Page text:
(pic from Timothy D. Easley – AP)
Protests today in Kentucky by union members and union officials, but the vote went against them with the measure that the protestors fear will hurt them being adopted.
This feisty girl got herself thrown out after shouting out that the GOP “hates labor”:
— Nema not NEMA (@nema) January 7, 2017
“These are just union-busting bills. They’re not going to improve the economy any. They just bust up the unions and make it harder for workers to be represented,” said Vernon Soder, 42, a member of Local 20 of the International Union of Elevator Contractors in Louisville.
The union workers said they already represent a small and shrinking part of the state’s labor pool. Union members made up 11 percent of the workforce in Kentucky in 2015, according to the U.S. Bureau of Labor Statistics.
“Why would they want any more of our pie? Why do they need to break us up any more?” Kendall said. “There’s not even many union jobs available. You have to really want one to get one because they’re so competitive.”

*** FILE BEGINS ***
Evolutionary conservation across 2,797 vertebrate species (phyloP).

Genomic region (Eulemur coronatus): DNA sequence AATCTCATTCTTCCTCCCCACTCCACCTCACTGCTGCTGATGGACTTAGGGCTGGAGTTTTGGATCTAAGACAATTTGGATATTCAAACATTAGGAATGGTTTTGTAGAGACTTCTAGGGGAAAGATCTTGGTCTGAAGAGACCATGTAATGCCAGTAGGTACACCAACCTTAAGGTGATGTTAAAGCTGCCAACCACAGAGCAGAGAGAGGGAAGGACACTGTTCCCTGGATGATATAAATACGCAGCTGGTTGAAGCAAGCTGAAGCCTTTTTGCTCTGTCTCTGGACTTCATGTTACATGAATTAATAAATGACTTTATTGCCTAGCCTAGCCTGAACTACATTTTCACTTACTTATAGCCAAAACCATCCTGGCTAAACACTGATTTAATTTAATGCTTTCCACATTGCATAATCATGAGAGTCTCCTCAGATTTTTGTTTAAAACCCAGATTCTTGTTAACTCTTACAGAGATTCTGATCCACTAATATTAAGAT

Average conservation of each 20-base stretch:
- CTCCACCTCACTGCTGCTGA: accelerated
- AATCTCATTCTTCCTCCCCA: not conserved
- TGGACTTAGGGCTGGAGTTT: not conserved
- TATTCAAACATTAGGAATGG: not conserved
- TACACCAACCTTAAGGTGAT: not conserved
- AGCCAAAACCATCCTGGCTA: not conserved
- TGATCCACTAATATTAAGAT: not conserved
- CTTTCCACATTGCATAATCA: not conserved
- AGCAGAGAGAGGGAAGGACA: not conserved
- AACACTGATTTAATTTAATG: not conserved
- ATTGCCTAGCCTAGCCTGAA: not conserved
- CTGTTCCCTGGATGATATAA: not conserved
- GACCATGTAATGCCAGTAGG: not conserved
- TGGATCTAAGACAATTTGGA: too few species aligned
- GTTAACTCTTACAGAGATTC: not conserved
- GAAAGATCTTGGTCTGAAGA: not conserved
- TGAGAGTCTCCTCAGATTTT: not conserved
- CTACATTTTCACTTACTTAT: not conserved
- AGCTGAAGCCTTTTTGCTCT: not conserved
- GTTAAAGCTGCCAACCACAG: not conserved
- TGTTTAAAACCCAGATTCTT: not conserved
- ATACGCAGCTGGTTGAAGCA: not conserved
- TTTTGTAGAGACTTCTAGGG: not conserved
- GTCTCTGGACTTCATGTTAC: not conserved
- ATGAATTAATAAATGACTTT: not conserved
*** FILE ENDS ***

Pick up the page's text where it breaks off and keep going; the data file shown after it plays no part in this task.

Repealing the prevailing wage, which guarantees a base rate of $20 to $30 an hour for skilled construction workers depending on their job and location, will cut workers’ pay nearly in half, Kendall said.
FRANKFORT – Angry labor union members on Saturday said they don’t know how they became public enemy No. 1 in Kentucky’s 2017 legislative session.
Hundreds of workers in boots and heavy coats poured onto every public floor of the state Capitol to loudly protest final passage of three bills that they say will weaken unions and reduce construction workers’ wages.
“It’s an attack on the working people,” said Chris Kendall, 44, a member of Local 184 of the Plumbers and Steamfitters Union in Paducah.
“It’s almost like we’re the enemy somehow, that it’s the politicians against us,” Kendall said. “And all we’re trying to do is earn an honest day’s wage.”
Said Bruce Rowe, a Pike County truck driver who belongs to Local 14581 of United Steelworkers, “This will just be awful for our communities. Once you cut our pay, your tax base goes down, and we’ve got less money to spend at Wal-Mart and buying cars and getting groceries for our families and shoes for our kids.”